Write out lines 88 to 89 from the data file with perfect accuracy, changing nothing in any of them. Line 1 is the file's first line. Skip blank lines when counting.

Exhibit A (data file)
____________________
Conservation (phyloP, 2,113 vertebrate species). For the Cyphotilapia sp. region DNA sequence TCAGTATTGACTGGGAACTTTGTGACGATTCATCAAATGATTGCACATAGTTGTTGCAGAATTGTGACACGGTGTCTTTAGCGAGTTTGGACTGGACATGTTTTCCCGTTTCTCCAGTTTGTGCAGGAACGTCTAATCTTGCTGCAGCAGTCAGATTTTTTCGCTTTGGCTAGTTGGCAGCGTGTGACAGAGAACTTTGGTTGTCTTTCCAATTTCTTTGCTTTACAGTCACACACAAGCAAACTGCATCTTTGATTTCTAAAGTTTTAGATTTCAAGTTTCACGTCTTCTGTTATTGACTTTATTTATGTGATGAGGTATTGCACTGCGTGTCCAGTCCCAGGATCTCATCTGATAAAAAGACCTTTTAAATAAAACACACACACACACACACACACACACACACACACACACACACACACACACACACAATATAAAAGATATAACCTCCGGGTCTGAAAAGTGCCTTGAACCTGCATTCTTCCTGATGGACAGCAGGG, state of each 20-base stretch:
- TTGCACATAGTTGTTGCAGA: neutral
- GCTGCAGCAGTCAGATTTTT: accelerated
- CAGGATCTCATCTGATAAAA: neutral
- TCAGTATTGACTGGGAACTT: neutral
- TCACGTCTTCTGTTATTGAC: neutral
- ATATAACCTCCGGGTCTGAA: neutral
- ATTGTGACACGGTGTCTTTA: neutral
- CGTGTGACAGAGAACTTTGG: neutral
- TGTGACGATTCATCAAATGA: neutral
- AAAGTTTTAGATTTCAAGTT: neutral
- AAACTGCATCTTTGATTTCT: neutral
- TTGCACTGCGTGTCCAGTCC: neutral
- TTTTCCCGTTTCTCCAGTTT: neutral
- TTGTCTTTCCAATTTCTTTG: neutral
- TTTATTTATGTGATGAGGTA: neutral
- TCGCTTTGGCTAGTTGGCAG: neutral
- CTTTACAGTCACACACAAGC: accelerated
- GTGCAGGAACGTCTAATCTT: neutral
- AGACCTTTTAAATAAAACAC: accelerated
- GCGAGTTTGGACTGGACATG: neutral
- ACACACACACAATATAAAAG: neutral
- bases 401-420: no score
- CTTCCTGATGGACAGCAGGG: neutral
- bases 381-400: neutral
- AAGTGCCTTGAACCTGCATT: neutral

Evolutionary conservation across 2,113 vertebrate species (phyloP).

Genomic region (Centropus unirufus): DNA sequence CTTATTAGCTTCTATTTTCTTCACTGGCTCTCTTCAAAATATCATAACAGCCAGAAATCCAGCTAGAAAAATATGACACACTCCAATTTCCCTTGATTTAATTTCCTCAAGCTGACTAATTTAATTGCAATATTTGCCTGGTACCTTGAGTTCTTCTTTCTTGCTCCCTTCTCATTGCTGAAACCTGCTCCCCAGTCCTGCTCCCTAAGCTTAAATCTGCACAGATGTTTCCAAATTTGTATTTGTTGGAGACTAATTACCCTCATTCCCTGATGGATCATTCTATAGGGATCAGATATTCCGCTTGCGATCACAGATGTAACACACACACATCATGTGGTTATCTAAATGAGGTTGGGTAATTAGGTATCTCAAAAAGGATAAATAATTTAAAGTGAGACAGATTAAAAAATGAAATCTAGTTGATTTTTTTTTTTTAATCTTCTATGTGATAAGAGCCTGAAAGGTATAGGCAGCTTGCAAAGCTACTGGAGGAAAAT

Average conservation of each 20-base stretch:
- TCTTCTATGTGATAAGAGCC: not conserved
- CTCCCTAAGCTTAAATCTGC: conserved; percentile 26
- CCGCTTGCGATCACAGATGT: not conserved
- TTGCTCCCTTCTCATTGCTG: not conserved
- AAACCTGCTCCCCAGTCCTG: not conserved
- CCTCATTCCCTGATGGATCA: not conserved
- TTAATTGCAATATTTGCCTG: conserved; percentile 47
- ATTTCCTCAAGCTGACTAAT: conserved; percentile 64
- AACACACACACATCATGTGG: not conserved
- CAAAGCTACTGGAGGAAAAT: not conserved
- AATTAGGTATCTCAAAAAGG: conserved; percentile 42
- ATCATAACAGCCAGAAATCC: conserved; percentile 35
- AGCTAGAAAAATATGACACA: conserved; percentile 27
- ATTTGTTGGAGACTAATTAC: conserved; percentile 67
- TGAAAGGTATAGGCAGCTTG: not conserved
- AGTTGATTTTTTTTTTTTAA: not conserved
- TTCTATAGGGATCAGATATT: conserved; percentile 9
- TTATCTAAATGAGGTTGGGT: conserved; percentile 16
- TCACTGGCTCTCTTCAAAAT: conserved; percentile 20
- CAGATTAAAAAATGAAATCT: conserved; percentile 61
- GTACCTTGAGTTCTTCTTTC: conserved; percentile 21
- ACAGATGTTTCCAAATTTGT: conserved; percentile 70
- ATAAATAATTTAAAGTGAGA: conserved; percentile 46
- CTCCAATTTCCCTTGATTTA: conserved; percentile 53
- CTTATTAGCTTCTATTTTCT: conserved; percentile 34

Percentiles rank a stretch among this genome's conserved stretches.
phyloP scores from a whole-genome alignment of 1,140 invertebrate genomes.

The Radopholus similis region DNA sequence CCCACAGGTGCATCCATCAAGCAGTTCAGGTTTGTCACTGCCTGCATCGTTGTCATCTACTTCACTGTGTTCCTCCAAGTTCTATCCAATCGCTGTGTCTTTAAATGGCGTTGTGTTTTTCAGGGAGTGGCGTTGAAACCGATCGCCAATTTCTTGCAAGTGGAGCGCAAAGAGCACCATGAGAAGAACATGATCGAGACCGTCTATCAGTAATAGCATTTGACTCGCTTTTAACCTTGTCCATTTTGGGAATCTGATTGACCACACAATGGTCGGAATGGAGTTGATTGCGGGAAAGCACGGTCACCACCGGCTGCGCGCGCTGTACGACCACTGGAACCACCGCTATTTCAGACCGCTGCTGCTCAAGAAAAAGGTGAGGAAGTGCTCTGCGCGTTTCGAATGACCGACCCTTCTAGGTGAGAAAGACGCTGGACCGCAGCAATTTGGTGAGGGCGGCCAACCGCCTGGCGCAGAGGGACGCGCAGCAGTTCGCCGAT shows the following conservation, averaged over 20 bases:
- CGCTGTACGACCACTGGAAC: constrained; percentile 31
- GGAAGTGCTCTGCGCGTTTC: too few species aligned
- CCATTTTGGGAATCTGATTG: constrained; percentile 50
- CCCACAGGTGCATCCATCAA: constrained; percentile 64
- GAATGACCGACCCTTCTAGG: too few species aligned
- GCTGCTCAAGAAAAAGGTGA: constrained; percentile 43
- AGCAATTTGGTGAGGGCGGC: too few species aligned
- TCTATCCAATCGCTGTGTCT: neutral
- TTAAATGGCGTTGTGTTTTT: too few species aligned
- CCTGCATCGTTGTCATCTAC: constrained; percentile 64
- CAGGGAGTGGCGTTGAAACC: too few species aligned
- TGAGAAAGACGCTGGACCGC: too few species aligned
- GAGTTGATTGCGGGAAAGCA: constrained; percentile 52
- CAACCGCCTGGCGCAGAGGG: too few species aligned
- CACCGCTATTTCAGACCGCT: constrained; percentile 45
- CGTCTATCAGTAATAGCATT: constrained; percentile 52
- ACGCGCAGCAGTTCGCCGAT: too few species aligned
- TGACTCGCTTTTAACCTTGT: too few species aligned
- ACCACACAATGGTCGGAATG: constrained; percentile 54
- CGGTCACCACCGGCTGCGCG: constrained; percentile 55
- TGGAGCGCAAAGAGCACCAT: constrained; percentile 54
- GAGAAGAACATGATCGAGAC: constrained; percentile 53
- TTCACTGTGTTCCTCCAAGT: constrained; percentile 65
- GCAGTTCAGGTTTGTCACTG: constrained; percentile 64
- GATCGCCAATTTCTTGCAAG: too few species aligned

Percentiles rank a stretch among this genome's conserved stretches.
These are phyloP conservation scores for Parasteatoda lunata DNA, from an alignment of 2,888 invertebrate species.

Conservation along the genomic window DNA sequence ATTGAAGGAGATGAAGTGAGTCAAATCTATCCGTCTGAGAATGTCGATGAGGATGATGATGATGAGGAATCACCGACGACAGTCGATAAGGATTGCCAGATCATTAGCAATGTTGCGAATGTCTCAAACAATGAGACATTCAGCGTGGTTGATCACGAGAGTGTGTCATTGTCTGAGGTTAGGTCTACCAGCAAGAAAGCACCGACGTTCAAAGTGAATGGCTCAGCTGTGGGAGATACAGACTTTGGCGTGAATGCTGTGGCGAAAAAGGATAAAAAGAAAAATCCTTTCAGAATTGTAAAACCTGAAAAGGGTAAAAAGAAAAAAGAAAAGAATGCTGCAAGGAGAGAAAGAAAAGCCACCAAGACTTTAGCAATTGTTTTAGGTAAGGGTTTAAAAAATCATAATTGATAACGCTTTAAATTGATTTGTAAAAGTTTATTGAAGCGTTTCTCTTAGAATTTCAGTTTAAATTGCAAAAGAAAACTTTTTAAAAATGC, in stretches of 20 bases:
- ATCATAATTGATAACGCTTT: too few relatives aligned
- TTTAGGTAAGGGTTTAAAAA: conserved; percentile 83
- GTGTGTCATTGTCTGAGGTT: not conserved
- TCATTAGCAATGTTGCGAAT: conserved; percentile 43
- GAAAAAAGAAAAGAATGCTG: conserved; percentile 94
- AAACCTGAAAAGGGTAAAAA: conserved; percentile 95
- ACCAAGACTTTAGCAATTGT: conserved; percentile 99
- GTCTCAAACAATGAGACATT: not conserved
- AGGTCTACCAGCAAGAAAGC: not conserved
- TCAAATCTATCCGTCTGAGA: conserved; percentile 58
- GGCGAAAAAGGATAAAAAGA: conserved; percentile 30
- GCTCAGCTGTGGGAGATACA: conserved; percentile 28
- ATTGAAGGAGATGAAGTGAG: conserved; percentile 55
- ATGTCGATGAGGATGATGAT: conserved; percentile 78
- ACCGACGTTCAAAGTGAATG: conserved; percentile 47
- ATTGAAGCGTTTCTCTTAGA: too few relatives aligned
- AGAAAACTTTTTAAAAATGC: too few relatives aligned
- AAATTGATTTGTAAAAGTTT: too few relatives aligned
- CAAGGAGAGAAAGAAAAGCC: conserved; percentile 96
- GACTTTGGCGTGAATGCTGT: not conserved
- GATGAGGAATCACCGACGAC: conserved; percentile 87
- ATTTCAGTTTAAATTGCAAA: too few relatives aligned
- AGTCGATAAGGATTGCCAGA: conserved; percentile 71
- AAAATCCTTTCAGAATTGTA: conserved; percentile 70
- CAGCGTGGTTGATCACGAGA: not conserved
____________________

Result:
- GTGTGTCATTGTCTGAGGTT: not conserved
- TCATTAGCAATGTTGCGAAT: conserved; percentile 43